What makes our tough decisions tough?

Kind of a deep subject on my mind today. Hope you’ll read through this anyway, in case it touches an area of your own deeper questioning or wondering.

There is a wonderful Catholic theologian named Richard Rohr whose writings are gaining in popularity among folks engaged in 12-step recovery programs as well as those who simply like to read new ways of looking at Jesus as the Incarnation of God’s all-inclusive love. I’ve come to personally admire so much about how Rohr frames his own understanding of God’s Spiritual presence within us, and about our own human potential to discover that presence.

There is, however, one small disagreement I find myself having with at least my own understanding, possibly misunderstanding, of Rohr’s theology. Some might say my disagreement is my own defense of some core modern notions about dichotomies, call them “either/or” decisions, against their rival post-modern understanding of what Rohr calls “non-dualistic thinking.” Quite frankly, Rohr and all post-modern believers prefer the “both/and” approach to decision-making. So do I for the most part, except for one area in which I feel “stumped” in how to deny the existence of an “either/or” decision we all, I think, are forced to make throughout our lifetimes.

This one “either/or” decision is the toughest of all tough decisions. In fact, I believe it is what makes our tough decisions tough.

The best way I know to frame my own theological, and also psychological, opinion about this issue is to picture a line of continuum with the mortal human body on one end and the immortal divine soul on the other, the human mind being caught in the middle. So far, I sound quite like Rohr himself. Although, for my own part this idea of Incarnational theology is my own Trinitarian theology, set in the belief that we all share with Jesus the indwelling presence of God’s Holy Spirit as what we call “soul.” Jesus (body), Holy Spirit (soul), and Father (mind and the maker of God’s tough decisions) forms the backdrop for my own thinking about God’s Incarnation within us as well as within Jesus. Again, Rohr would probably approve of my thinking so far.

Where psychology comes in to play here is that the mind’s decisions, and our body’s behaviors, point in one of two very opposite directions. No going both ways, in my way of understanding. One has to do with the body’s information for our mind’s decisions based upon emotion. Our bodily senses, to include what we see and hear of the world around us, inform our minds of the need to be in control. “Take control,” the body’s desires and fears shout to our minds. Our bodily senses of a world gone haywire around us triggers such intensity of emotional desire and fear that our minds cannot help being driven by our bodies to, in fact, decide upon taking control over the world around us. Our minds are thus tempted, to say the very least.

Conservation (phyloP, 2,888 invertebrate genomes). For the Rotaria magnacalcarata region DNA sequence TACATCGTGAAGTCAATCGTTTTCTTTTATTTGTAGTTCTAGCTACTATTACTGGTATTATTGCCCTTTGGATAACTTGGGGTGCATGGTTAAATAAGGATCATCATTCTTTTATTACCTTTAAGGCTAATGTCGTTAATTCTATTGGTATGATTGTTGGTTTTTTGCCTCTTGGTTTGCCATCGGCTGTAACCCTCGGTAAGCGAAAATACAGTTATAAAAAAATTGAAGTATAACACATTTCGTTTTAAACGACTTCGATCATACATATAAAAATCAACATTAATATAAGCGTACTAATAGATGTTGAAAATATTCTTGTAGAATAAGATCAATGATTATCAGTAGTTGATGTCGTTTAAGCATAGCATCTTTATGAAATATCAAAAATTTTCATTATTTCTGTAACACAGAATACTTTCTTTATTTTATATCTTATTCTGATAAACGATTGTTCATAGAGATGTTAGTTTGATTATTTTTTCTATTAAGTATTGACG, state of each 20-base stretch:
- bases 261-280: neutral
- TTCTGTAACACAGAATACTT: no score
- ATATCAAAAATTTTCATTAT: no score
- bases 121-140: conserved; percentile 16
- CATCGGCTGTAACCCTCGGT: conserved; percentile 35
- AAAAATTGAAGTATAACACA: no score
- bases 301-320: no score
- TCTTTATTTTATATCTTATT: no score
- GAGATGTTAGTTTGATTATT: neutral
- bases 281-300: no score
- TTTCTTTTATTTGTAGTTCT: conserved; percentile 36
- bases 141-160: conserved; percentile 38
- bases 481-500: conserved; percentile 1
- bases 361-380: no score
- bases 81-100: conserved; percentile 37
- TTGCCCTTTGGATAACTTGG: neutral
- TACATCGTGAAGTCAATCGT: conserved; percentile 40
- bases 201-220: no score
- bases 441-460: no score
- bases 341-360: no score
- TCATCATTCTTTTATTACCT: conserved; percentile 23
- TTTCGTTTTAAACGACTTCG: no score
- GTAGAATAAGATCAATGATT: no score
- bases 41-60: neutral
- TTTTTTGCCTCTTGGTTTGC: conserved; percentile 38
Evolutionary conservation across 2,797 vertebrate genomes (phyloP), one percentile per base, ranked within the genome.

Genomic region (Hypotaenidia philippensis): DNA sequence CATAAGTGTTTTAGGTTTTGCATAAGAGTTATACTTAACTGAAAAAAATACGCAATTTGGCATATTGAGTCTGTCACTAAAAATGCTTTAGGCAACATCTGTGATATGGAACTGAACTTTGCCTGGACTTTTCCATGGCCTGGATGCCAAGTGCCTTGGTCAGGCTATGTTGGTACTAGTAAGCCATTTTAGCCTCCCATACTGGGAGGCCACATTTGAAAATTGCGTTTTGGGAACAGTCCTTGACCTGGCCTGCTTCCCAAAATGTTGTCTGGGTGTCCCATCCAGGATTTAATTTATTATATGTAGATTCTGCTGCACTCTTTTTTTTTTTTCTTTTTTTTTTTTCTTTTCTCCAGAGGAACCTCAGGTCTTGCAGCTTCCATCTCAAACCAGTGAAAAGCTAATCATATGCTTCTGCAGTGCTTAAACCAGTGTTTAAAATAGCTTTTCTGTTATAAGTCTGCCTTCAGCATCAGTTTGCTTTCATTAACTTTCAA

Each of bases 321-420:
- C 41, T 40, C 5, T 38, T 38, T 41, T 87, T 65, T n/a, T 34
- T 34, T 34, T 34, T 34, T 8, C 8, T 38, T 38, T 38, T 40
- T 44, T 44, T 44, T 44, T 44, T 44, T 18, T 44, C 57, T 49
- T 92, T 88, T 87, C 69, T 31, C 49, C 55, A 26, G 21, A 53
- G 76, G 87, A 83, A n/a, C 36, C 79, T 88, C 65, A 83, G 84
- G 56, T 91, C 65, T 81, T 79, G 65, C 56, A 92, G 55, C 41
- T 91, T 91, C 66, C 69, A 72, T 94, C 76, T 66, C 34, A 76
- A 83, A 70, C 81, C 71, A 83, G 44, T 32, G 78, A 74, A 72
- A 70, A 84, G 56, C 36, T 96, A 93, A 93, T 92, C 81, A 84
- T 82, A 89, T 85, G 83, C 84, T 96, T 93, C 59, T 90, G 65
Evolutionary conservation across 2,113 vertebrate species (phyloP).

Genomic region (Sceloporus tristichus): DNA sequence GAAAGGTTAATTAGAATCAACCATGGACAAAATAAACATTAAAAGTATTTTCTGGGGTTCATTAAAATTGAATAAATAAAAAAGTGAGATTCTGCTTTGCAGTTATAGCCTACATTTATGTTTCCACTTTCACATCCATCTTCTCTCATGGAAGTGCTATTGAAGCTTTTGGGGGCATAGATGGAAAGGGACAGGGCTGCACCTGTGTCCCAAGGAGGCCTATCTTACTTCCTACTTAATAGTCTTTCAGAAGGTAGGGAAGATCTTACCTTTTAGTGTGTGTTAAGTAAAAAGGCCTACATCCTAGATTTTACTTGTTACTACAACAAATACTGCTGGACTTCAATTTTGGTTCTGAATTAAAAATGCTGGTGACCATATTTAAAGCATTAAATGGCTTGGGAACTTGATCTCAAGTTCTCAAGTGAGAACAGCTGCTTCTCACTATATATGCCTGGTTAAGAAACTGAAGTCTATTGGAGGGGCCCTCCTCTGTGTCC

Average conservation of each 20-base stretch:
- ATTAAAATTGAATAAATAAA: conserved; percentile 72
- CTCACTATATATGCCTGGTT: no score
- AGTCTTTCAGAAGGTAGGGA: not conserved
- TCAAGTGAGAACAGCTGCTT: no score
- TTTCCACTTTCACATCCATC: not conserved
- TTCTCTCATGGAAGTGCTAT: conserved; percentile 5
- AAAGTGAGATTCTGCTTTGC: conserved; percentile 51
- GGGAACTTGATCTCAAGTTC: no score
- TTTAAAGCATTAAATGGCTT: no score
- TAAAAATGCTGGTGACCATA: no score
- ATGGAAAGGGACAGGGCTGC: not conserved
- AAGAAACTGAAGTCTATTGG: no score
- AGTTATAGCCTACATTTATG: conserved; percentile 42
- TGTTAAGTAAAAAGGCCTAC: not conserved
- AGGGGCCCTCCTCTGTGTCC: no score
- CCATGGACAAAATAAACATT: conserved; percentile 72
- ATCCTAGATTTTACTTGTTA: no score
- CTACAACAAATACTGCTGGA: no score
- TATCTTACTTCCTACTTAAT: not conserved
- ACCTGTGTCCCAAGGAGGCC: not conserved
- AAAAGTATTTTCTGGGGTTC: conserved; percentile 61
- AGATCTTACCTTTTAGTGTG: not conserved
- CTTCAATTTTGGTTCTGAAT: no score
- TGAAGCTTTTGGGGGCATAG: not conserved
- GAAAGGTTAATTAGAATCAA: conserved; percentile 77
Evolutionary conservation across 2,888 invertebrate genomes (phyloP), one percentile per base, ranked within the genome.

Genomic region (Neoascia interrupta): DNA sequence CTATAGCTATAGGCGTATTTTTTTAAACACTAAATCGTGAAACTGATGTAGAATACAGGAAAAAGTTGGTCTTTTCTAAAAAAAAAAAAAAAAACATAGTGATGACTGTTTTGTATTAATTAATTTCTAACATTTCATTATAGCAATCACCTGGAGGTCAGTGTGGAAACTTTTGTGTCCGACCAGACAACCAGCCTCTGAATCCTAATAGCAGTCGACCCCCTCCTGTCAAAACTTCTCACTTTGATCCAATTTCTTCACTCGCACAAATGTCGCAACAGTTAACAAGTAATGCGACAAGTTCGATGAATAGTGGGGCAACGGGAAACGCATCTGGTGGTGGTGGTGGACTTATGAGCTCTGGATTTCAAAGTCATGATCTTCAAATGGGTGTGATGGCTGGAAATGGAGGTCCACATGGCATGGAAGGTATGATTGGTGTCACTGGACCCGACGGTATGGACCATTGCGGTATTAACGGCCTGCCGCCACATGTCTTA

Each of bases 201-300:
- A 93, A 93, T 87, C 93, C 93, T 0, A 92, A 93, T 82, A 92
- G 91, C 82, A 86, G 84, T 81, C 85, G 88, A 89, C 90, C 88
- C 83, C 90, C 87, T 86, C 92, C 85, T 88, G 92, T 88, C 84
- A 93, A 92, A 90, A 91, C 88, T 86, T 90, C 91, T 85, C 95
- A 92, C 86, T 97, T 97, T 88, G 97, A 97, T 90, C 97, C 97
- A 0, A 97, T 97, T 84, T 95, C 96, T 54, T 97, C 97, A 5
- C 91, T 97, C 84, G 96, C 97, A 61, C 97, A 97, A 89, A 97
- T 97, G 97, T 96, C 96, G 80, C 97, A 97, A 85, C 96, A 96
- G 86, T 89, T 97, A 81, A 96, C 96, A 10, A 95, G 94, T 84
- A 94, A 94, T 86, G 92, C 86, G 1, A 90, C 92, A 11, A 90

Where our spiritual battle comes in, I would contend, is that the Holy Spirit is devoid of these physical desires and fears through our bodily senses of sight and sound. The Holy Spirit does not read social media through our eyes, or hear the evening news through our ears. The world, no matter how haywire, does not drive the Holy Spirit within our souls to seek any control at all. Rather, the Spirit informs our minds to decide quite the opposite, that being to give influence.

Give influence?

You mean love, joy, peace, patience, kindness, goodness, faithfulness, gentleness and self-control? That kind of influence? (See Galatians 5:22-23.)

At a time like this????? A time when the world is going haywire and we need to be taking control over it?

Within my own times of more prolonged meditation this past year since my retirement, I seem to hear the Holy Spirit saying to me that it is precisely when the world is going haywire that I need to give influence, and to manifest …..or incarnate, if you prefer that word……the fruit of God’s Spirit in the world around me. And God’s message to my mind through my inner soul continues: for if I instead surrender to my bodily emotions or “drives” and “take control,” I will lose all ability to “give influence.”

When I try to take control over what others around me are thinking, feeling, or doing, I will only be joining the rest of the world in appearing, well, haywire to them. I will, with my decision to “take control,” appear just as crazy, as frightened or anxious, as UNLOVING (special emphasis here on I John 4:18), as the rest of the world. By taking control, I will unwittingly drive others to do the same with their own minds and bodies. Thus, evil has its own eternal or perpetual incarnation in our world that gets more haywire by the day, instead of less so.

The flip side of this notion soon becomes obvious. For if I cannot “take control” without then losing my ability to “give influence,” if I must surrender all positive influence in our world by my attempts to take control over it, then I must also surrender all control over our world by my attempts to give influence within it. I must give away my right to have control if I’m to claim, and protect, my right to have influence.

I simply cannot have it both ways. I must decide between either and or. I must accept the inevitable dichotomy, dualism, or “tough” decision about how I can, in all reality, relate to the world around me.

Told you this was a rather deep subject. A tough one to think about. A tough decision to make. And the reason our tough decisions in a world gone haywire are so very tough!!